Genesis Morocco: Energy in MENA

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Genesis Morocco

Project Genesis is a strategic sustainable development framework for Morocco to translate from being a net importer of energy and a country facing water shortage issues, into the number one producer both of clean renewable energy and water in the region.

Sunday, April 24, 2011    <<Home

Energy in MENA

Personal Notes : Interesting piece by the World Bank. It shows their level of
commitment in bringing about a successful energy reconversion in the region, 
I believe that the World Bank is fully aware that for developing countries with
no proven fossil fuel reserves, energy imports are a heavy burden and that we 
could cut at least the part that is either imported as bulk energy, Spain and 
possibly Algeria. As for gasoline, it will continue to account for a large part of 
our energy imports until we dispose of a mature technology. Hydrogen
storage is very promising, and could someday replace oil at the pump.
And guess what, we could use renewable energy to produce hydrogen and
thus become self sufficient in energy for the transportation post.
Now, either this could take a few decades or, the skyrocketing price of oil 
could bring everyone to look fast for a replacement strategy, based on hydrogen.

The Middle East and North Africa (MENA) region has about 57% of the
world’s proven oil reserves and 41% of proven natural gas resources.
MENA is also endowed with unique solar resources. However, great gaps
exist between countries rich in natural resources and
countriesndependent on such resources;

Many countries have close to 100% access to electricity, but an
estimated 28 million people still lack access to electricity,
especially in rural areas, and about 8 million people rely on
traditional biomass for all their energy needs;

In many MENA countries, petroleum product prices are distorted, cost
recovery in electricity is low, efficiency of supply leaves a lot to
be desired and energy intensity is relatively high. Carbon intensity
is, on average, higher than in industrialized countries, and the
potential for renewable energy is under-explored;

The region is lagging behind in implementing reforms in the
electricity sector and lack private sector investment;

Population growth, rapid urbanization and economic growth are putting
pressure on existing infrastructure and relatively high demand for new
investments. Over the next 30 years, the total investment needs in
energy in MENA are estimated at over US$ 30 billion a year, or about
3% of the region’s total projected GDP (which is three times higher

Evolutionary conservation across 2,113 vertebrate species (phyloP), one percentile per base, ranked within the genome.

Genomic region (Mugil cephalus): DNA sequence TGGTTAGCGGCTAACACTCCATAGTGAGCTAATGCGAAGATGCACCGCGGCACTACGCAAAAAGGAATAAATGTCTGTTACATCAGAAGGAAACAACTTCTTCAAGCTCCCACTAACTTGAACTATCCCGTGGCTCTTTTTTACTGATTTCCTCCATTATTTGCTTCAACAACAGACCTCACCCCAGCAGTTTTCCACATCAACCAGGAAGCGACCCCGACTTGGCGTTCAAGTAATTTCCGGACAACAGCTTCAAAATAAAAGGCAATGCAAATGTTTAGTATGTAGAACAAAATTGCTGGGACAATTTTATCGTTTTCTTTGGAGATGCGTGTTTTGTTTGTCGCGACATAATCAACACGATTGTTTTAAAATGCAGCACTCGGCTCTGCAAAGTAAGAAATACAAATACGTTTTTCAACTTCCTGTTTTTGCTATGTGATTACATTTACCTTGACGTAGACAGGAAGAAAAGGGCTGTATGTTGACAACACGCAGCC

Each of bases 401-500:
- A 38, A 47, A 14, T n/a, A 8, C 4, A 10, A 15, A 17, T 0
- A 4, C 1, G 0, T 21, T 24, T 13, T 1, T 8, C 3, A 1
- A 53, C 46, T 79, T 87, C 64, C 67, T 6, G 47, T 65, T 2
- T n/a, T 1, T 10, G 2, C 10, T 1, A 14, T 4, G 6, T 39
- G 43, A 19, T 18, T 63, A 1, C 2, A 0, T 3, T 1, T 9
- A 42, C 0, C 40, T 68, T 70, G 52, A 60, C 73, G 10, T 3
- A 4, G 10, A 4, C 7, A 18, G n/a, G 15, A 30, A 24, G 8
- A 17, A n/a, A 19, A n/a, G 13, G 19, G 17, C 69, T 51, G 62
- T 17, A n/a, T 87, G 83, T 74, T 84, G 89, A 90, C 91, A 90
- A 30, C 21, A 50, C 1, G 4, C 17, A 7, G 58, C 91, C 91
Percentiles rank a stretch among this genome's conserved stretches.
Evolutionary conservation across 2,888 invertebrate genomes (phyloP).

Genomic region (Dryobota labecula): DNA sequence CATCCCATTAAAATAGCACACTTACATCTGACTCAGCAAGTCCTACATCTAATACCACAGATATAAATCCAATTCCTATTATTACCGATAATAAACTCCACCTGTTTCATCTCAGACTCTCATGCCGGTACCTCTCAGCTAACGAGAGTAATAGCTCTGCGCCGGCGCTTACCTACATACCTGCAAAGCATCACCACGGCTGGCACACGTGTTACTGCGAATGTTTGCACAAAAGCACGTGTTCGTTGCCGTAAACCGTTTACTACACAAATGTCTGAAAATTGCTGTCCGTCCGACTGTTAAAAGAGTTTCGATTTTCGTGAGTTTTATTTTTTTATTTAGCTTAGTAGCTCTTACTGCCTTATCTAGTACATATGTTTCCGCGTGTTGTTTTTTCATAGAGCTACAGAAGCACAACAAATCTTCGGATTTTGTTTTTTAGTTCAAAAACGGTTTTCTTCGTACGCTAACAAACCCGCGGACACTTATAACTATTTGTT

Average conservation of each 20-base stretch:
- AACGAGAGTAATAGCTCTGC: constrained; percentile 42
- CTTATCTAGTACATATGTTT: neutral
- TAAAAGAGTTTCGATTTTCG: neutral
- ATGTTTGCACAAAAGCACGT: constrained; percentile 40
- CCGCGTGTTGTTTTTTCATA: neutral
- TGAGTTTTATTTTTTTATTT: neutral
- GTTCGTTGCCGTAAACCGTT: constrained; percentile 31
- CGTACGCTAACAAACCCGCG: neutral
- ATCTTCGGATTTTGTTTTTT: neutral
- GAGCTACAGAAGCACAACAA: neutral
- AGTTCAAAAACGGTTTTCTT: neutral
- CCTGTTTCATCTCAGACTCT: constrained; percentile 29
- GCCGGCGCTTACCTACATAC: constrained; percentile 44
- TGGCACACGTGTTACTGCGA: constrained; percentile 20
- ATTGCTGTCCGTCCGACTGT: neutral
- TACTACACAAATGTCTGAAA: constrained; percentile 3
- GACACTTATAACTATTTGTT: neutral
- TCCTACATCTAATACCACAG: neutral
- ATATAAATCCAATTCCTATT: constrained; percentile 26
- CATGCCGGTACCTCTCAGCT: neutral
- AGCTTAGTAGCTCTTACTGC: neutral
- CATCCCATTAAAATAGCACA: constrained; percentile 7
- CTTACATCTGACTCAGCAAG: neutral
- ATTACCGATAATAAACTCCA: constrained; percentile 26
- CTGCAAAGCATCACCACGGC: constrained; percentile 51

than the world’s average);
The continued high and volatile prices of fuels are straining the
finances of many net importing countries, both at the government and
the utility level, and increasing costs of subsidized energy at home
for the oil exporters.

Key Issues in the Sector

There are considerable differences in the situation of the energy
sector in the MENA region and solutions have to be tailored to
individual countries and situation. There are, however, a number of
common issues:

In most countries where oil and gas resources are large, price
distortions are considerable and cost recovery in electricity is low.
In many countries this has led to inefficient use of supply, high
energy intensity in energy use, increasing environmental problems, and
a rapidly increasing burden on government finances;

In countries which are net importers of fossil fuels, price
distortions are generally less and cost recovery in the electricity
sector has been somewhat better. However, the challenges they face on
how to cope with high oil prices while financing the rapidly growing
demand for energy in general, and electricity in particular, remain;

The MENA region is highly susceptible to the risk of climate change
impact due to: water scarcity, concentration of economic activities in
coastal areas and reliance on climate-sensitive agriculture. Despite
relatively low total greenhouse gas emission as compared to other
regions, MENA has the world’s third largest growth of carbon emissions
compounding the risk of climate change. The high carbon emissions are
predominantly from oil-producing countries which make up 74 percent of
the region.

Overall in the region, there is much scope for improving the
efficiency of energy supply and energy conservation, as well as the
development of renewable energy resources. MENA has begun to exploit
its renewable energy potential on a large scale and the Bank is fully
supportive of this effort.